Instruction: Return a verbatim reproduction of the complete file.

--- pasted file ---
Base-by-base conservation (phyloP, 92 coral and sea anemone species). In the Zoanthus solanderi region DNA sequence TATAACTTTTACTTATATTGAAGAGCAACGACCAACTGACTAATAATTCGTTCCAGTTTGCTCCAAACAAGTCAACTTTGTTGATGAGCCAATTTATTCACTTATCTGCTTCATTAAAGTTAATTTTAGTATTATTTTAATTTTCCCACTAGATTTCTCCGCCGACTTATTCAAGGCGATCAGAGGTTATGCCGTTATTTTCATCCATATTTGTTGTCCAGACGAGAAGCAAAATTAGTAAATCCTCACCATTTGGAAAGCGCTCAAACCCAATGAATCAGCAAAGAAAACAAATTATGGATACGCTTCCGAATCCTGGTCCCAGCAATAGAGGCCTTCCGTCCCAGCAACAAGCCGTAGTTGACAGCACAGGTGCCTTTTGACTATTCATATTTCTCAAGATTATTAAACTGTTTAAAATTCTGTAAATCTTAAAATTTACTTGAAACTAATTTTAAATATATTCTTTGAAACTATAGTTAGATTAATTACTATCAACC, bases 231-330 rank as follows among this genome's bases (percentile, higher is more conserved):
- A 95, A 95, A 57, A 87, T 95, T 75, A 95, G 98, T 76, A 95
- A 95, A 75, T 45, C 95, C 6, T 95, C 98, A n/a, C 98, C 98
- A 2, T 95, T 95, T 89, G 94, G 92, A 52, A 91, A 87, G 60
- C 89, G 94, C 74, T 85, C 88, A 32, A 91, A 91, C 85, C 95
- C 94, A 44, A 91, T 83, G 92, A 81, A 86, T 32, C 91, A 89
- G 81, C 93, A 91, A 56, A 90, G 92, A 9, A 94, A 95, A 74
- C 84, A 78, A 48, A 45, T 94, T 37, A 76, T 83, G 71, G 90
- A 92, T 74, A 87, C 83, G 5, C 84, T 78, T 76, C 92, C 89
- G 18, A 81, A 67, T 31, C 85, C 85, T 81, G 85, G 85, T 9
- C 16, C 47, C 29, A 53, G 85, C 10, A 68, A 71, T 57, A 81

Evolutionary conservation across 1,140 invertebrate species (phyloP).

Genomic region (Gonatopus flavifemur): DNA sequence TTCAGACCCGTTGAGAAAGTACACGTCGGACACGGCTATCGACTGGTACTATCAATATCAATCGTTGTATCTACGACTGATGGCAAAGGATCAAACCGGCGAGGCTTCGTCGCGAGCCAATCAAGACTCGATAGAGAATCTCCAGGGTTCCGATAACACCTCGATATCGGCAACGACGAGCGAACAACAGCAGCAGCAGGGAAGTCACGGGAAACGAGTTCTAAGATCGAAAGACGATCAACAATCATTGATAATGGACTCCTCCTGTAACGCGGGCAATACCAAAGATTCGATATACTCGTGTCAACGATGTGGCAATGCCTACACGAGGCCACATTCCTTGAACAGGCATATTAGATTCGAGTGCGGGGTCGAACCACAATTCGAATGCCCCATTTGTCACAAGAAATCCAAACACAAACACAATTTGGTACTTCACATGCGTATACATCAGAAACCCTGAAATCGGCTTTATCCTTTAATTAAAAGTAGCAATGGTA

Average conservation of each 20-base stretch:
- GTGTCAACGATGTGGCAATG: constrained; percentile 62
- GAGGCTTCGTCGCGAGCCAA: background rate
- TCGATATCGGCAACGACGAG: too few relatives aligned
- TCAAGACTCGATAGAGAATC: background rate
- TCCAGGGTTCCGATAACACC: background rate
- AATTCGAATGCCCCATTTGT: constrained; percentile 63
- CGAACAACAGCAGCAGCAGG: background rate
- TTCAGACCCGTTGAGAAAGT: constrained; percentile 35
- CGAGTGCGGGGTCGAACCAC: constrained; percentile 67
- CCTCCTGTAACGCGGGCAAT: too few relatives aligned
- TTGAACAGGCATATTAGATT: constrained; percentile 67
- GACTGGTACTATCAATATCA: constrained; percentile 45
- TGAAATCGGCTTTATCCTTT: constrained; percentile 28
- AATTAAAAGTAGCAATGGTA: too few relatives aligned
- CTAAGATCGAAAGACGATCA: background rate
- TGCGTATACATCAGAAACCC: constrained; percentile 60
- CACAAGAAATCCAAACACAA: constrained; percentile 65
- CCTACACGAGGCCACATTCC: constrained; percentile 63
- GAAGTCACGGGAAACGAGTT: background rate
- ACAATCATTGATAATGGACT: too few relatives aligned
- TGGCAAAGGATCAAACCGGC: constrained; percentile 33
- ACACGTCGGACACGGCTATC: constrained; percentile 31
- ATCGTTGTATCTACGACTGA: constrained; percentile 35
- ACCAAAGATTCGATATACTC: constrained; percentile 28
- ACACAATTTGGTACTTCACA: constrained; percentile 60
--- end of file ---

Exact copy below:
Base-by-base conservation (phyloP, 92 coral and sea anemone species). In the Zoanthus solanderi region DNA sequence TATAACTTTTACTTATATTGAAGAGCAACGACCAACTGACTAATAATTCGTTCCAGTTTGCTCCAAACAAGTCAACTTTGTTGATGAGCCAATTTATTCACTTATCTGCTTCATTAAAGTTAATTTTAGTATTATTTTAATTTTCCCACTAGATTTCTCCGCCGACTTATTCAAGGCGATCAGAGGTTATGCCGTTATTTTCATCCATATTTGTTGTCCAGACGAGAAGCAAAATTAGTAAATCCTCACCATTTGGAAAGCGCTCAAACCCAATGAATCAGCAAAGAAAACAAATTATGGATACGCTTCCGAATCCTGGTCCCAGCAATAGAGGCCTTCCGTCCCAGCAACAAGCCGTAGTTGACAGCACAGGTGCCTTTTGACTATTCATATTTCTCAAGATTATTAAACTGTTTAAAATTCTGTAAATCTTAAAATTTACTTGAAACTAATTTTAAATATATTCTTTGAAACTATAGTTAGATTAATTACTATCAACC, bases 231-330 rank as follows among this genome's bases (percentile, higher is more conserved):
- A 95, A 95, A 57, A 87, T 95, T 75, A 95, G 98, T 76, A 95
- A 95, A 75, T 45, C 95, C 6, T 95, C 98, A n/a, C 98, C 98
- A 2, T 95, T 95, T 89, G 94, G 92, A 52, A 91, A 87, G 60
- C 89, G 94, C 74, T 85, C 88, A 32, A 91, A 91, C 85, C 95
- C 94, A 44, A 91, T 83, G 92, A 81, A 86, T 32, C 91, A 89
- G 81, C 93, A 91, A 56, A 90, G 92, A 9, A 94, A 95, A 74
- C 84, A 78, A 48, A 45, T 94, T 37, A 76, T 83, G 71, G 90
- A 92, T 74, A 87, C 83, G 5, C 84, T 78, T 76, C 92, C 89
- G 18, A 81, A 67, T 31, C 85, C 85, T 81, G 85, G 85, T 9
- C 16, C 47, C 29, A 53, G 85, C 10, A 68, A 71, T 57, A 81

Evolutionary conservation across 1,140 invertebrate species (phyloP).

Genomic region (Gonatopus flavifemur): DNA sequence TTCAGACCCGTTGAGAAAGTACACGTCGGACACGGCTATCGACTGGTACTATCAATATCAATCGTTGTATCTACGACTGATGGCAAAGGATCAAACCGGCGAGGCTTCGTCGCGAGCCAATCAAGACTCGATAGAGAATCTCCAGGGTTCCGATAACACCTCGATATCGGCAACGACGAGCGAACAACAGCAGCAGCAGGGAAGTCACGGGAAACGAGTTCTAAGATCGAAAGACGATCAACAATCATTGATAATGGACTCCTCCTGTAACGCGGGCAATACCAAAGATTCGATATACTCGTGTCAACGATGTGGCAATGCCTACACGAGGCCACATTCCTTGAACAGGCATATTAGATTCGAGTGCGGGGTCGAACCACAATTCGAATGCCCCATTTGTCACAAGAAATCCAAACACAAACACAATTTGGTACTTCACATGCGTATACATCAGAAACCCTGAAATCGGCTTTATCCTTTAATTAAAAGTAGCAATGGTA

Average conservation of each 20-base stretch:
- GTGTCAACGATGTGGCAATG: constrained; percentile 62
- GAGGCTTCGTCGCGAGCCAA: background rate
- TCGATATCGGCAACGACGAG: too few relatives aligned
- TCAAGACTCGATAGAGAATC: background rate
- TCCAGGGTTCCGATAACACC: background rate
- AATTCGAATGCCCCATTTGT: constrained; percentile 63
- CGAACAACAGCAGCAGCAGG: background rate
- TTCAGACCCGTTGAGAAAGT: constrained; percentile 35
- CGAGTGCGGGGTCGAACCAC: constrained; percentile 67
- CCTCCTGTAACGCGGGCAAT: too few relatives aligned
- TTGAACAGGCATATTAGATT: constrained; percentile 67
- GACTGGTACTATCAATATCA: constrained; percentile 45
- TGAAATCGGCTTTATCCTTT: constrained; percentile 28
- AATTAAAAGTAGCAATGGTA: too few relatives aligned
- CTAAGATCGAAAGACGATCA: background rate
- TGCGTATACATCAGAAACCC: constrained; percentile 60
- CACAAGAAATCCAAACACAA: constrained; percentile 65
- CCTACACGAGGCCACATTCC: constrained; percentile 63
- GAAGTCACGGGAAACGAGTT: background rate
- ACAATCATTGATAATGGACT: too few relatives aligned
- TGGCAAAGGATCAAACCGGC: constrained; percentile 33
- ACACGTCGGACACGGCTATC: constrained; percentile 31
- ATCGTTGTATCTACGACTGA: constrained; percentile 35
- ACCAAAGATTCGATATACTC: constrained; percentile 28
- ACACAATTTGGTACTTCACA: constrained; percentile 60